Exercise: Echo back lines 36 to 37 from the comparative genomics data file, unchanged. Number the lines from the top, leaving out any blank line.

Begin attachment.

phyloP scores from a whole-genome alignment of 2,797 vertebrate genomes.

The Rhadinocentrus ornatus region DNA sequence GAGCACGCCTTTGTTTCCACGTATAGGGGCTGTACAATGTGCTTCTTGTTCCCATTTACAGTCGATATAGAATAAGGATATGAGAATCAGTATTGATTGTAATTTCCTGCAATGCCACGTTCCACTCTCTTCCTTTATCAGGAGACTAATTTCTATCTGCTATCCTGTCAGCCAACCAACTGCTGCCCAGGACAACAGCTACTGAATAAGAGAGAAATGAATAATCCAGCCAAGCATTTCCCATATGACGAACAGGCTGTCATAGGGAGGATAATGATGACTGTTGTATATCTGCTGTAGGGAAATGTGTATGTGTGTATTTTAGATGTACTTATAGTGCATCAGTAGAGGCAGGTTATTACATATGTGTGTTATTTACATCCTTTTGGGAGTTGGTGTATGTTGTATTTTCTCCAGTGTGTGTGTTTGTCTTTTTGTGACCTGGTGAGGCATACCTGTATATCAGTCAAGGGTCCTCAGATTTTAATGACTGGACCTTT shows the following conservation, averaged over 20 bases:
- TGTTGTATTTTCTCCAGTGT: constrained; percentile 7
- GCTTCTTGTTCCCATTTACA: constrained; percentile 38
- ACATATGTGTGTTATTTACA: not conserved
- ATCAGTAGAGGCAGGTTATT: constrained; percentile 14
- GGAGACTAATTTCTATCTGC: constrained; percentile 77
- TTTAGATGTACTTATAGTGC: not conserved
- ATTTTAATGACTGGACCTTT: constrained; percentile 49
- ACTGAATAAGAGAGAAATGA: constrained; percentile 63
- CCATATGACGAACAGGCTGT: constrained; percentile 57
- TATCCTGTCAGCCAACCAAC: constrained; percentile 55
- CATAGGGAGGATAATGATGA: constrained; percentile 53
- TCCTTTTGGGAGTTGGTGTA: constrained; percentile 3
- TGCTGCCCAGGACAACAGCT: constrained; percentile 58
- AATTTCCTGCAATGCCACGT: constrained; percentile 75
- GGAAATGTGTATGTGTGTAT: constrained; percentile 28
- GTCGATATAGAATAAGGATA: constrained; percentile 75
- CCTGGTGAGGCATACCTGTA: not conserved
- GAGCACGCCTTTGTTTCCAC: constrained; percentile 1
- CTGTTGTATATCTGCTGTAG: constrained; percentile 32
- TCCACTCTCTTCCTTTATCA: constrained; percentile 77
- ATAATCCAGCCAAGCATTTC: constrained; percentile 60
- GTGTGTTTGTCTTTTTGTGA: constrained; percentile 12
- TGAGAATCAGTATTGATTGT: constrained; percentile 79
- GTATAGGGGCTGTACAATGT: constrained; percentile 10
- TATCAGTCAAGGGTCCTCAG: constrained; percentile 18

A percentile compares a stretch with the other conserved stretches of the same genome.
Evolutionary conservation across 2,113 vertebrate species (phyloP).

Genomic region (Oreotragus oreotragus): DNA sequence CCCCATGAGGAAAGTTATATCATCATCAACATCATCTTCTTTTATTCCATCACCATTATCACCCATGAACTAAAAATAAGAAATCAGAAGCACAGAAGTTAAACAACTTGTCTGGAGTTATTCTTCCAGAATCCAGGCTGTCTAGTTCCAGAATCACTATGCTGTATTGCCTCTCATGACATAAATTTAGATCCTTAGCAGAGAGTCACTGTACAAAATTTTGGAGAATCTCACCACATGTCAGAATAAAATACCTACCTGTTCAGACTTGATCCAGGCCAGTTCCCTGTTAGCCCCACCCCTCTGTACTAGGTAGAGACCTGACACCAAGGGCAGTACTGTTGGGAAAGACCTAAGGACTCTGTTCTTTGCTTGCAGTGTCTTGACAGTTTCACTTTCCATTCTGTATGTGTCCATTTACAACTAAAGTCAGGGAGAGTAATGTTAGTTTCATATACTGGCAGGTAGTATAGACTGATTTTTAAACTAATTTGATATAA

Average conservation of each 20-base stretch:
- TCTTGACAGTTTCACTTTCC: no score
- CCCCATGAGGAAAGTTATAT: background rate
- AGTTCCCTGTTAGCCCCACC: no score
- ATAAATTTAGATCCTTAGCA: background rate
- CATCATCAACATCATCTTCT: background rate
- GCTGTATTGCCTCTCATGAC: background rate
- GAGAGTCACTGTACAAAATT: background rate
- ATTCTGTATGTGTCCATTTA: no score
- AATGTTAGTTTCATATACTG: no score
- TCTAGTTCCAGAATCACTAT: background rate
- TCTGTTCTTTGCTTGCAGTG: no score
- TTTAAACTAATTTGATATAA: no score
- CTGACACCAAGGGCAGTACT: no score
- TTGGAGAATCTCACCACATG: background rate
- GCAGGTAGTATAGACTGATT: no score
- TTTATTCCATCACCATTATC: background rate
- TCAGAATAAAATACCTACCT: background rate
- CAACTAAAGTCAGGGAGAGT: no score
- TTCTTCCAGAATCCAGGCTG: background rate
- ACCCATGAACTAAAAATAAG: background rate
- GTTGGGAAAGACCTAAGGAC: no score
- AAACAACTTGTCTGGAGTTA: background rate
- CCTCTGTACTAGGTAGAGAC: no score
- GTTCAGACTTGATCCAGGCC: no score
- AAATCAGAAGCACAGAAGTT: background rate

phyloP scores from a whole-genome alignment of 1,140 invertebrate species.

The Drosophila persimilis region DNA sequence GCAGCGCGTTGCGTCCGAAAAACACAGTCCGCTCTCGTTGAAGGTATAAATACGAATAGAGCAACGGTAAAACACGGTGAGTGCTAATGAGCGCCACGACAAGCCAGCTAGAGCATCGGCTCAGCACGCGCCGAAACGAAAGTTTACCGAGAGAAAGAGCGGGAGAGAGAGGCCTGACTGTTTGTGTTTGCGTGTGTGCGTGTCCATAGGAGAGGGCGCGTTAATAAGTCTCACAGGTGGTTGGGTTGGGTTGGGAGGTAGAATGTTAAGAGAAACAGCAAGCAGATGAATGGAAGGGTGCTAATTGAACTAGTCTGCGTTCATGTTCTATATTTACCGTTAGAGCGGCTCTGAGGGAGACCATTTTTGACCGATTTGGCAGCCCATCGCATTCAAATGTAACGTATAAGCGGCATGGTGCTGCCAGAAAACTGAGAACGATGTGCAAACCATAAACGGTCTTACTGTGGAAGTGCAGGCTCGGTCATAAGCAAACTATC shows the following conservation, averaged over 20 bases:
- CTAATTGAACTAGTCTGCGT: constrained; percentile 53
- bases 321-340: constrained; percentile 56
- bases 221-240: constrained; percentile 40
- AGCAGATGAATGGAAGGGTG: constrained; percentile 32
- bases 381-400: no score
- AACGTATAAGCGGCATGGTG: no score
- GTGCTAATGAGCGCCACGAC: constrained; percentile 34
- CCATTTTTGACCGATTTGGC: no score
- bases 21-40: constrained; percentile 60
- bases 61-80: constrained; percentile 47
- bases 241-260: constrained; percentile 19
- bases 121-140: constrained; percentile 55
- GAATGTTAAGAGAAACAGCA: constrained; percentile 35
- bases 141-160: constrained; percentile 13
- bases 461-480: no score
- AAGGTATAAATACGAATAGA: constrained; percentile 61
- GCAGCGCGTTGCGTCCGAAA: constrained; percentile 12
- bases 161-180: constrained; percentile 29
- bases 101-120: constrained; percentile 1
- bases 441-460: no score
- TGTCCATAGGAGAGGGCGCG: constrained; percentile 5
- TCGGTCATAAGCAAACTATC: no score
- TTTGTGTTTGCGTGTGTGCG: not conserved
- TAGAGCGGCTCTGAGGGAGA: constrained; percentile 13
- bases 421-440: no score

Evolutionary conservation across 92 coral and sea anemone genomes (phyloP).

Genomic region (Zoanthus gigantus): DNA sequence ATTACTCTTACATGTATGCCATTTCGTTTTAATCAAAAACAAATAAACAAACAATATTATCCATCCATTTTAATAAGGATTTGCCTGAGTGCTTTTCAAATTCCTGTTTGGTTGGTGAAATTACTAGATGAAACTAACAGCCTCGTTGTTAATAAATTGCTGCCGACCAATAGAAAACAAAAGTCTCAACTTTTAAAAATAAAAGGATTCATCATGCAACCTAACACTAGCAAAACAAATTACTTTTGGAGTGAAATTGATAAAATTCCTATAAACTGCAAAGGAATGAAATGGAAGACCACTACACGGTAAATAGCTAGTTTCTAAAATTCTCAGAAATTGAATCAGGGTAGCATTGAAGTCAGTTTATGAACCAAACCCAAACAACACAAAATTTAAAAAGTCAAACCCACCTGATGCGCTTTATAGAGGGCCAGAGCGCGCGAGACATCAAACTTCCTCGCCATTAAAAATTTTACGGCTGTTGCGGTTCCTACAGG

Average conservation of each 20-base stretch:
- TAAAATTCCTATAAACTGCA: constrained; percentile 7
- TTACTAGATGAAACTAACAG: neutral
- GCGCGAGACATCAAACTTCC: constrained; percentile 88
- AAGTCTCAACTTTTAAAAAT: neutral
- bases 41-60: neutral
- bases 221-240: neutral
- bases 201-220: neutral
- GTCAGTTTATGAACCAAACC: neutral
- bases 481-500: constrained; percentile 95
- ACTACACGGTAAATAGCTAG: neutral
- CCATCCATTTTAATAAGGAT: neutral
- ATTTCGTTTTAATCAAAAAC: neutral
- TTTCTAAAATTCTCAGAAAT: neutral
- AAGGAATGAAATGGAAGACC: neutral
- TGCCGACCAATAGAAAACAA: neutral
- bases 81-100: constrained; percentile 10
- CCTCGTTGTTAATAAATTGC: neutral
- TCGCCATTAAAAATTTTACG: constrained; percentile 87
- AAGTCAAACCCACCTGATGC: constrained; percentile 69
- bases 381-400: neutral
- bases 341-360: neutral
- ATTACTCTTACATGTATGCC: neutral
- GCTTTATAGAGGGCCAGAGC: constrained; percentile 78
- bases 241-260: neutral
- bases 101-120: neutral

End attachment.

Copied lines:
- CATCATCAACATCATCTTCT: background rate
- GCTGTATTGCCTCTCATGAC: background rate